Argento also tries something different with the murders in this movie. There are usually extended stalk sequences in his gialli, but in The Card Player, there are no P.O.V. shots from the killer's perspective, and Argento's trademark black gloves are only briefly seen. The audience almost never sees anything that the protagonists aren't seeing, and I think that contributes to the tension. His films typically have a murderer that hardly anyone would've guessed from the outset. The Card Player takes a more American approach, and if you're up on Roger Ebert's Law of Economy of Characters, you'll be able to figure out the "who" (though not the "how" or the "why") with very little effort. There's virtually no on-screen gore, but having a girl screaming through her gag on a fuzzy webcam after a box cutter disappears from view...not knowing the extent of what's going on, other than that she's being butchered...is far more effective than I would've thought. The Card Player may not fit the expected definition of a 'good movie', but at least it's an entertaining one.
Argento's most recent films haven't gotten particularly stellar treatment on DVD stateside. Sleepless and The Stendhal Syndrome were both cropped, and the transfers were wretched even if they'd been presented properly. The Phantom of the Opera was a PAL conversion, and none of the three were graced with any worthwhile extras. Anchor Bay has done a much more respectable job bringing The Card Player to American audiences, compiling an impressive assortment of supplemental material and presenting the movie in its original aspect ratio.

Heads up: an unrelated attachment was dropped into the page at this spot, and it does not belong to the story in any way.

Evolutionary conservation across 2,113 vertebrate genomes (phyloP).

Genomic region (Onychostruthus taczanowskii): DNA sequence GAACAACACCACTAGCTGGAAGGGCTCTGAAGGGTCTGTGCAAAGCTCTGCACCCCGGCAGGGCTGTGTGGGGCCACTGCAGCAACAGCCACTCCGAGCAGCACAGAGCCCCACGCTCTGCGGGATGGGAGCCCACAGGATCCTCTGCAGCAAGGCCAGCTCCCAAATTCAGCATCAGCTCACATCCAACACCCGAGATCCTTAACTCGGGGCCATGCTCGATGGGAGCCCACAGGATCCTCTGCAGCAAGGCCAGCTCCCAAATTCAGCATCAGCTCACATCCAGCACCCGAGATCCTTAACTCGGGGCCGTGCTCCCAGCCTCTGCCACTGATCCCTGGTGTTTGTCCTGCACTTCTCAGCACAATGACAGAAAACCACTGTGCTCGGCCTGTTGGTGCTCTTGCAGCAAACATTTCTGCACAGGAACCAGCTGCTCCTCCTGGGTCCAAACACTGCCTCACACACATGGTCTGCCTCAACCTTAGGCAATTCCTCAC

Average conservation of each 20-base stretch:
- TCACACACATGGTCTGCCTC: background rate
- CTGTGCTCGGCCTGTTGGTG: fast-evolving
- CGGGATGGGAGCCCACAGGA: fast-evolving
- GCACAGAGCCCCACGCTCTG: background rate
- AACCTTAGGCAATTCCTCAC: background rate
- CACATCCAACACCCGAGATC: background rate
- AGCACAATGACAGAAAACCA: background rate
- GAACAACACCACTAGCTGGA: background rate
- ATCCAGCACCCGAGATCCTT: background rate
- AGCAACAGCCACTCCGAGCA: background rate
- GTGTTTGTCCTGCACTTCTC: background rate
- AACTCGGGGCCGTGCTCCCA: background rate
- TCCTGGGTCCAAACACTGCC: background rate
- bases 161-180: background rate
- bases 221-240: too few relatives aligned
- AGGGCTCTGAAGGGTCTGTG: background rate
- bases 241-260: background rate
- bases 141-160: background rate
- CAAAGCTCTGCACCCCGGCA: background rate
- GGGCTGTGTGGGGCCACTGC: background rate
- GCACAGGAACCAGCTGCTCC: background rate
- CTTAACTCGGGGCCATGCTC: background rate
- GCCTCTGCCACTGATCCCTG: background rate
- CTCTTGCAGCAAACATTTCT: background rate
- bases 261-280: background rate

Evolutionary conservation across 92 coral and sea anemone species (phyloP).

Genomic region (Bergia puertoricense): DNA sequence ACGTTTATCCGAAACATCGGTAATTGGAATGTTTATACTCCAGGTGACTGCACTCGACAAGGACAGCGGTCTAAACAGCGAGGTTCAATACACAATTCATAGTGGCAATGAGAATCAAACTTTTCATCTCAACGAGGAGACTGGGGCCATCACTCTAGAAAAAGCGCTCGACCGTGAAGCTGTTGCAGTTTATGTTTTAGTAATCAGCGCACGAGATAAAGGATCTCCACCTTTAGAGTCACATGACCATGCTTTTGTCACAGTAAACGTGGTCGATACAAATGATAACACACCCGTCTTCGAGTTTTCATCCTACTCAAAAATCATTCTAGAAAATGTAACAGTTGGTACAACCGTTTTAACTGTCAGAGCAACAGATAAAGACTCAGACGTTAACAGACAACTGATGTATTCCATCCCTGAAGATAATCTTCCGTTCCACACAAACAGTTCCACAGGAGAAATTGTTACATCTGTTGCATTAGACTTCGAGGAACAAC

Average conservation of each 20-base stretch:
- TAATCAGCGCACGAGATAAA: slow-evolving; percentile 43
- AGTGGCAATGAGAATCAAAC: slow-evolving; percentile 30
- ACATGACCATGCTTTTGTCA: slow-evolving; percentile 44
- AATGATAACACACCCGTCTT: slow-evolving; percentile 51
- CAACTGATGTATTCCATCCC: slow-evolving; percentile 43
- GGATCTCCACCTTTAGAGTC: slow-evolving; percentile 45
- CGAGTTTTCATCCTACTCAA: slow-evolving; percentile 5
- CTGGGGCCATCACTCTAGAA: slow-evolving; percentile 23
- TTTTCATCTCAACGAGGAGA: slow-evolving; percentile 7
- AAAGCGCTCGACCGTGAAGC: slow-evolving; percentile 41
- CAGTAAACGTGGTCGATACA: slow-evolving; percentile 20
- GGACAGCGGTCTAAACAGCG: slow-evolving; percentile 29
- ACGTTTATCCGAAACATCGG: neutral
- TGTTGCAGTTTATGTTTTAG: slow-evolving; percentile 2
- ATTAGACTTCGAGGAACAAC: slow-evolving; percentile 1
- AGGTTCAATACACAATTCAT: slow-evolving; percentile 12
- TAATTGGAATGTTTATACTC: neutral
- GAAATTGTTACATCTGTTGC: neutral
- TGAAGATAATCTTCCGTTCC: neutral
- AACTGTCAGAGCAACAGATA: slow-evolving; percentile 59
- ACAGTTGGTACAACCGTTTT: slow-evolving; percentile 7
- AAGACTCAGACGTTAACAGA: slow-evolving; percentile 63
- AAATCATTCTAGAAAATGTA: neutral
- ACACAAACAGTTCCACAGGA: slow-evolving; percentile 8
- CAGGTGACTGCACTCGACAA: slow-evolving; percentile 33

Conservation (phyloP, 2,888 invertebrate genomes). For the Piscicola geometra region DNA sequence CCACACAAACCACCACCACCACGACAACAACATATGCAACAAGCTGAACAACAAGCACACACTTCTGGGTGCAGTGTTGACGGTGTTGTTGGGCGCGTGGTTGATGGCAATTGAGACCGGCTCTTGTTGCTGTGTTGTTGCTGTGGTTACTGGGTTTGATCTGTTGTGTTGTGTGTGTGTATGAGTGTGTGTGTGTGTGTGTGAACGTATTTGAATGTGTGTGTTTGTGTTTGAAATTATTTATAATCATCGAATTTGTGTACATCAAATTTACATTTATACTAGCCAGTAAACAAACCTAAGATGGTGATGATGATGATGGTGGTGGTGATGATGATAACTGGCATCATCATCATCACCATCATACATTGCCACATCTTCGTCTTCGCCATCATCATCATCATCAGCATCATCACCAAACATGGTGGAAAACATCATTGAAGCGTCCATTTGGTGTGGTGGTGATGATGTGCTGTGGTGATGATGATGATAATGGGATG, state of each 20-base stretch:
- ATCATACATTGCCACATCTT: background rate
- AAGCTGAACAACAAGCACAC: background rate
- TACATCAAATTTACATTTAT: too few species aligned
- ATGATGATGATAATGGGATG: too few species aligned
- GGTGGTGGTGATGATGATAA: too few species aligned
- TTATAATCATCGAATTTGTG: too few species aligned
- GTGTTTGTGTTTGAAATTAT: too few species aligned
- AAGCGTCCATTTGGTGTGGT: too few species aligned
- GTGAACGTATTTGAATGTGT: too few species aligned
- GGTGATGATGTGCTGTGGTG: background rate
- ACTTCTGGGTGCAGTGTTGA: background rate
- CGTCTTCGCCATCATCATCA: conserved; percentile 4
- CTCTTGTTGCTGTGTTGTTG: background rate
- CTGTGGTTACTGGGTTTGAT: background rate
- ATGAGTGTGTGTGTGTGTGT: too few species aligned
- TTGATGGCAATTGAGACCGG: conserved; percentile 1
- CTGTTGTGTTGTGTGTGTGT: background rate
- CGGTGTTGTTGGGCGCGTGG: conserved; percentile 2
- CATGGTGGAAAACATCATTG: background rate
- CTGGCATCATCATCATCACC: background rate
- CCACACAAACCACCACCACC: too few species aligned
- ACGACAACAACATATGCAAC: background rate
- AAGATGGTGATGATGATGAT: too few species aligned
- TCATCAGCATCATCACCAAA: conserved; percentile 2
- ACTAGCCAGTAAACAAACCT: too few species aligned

Video: The 1.85:1 anamorphic widescreen video is fine, at least with my particular home theater setup. Other readers' mileage may vary, and I'll explain why in a moment. Its colors appear to be accurately rendered, with the interiors in the police station bathed in a cold blue that strikes me as a very appropriate fit for the tone of those scenes. The source material's expectedly clean; there's a bit of film grain, but nothing unexpected or inappropriate. Detail and clarity both seem alright, although some scenes more than others look like they've been oversharpened. Fairly average overall.
Like Trauma, The Card Player apparently hasn't been properly flagged for progressive scan players. It all depends on how your TV or DVD player deinterlaces -- if it's flag-based, the movie can be pretty painful to watch. The deinterlacer in my HDTV didn't seem to have a problem with it, but still...caveat emptor.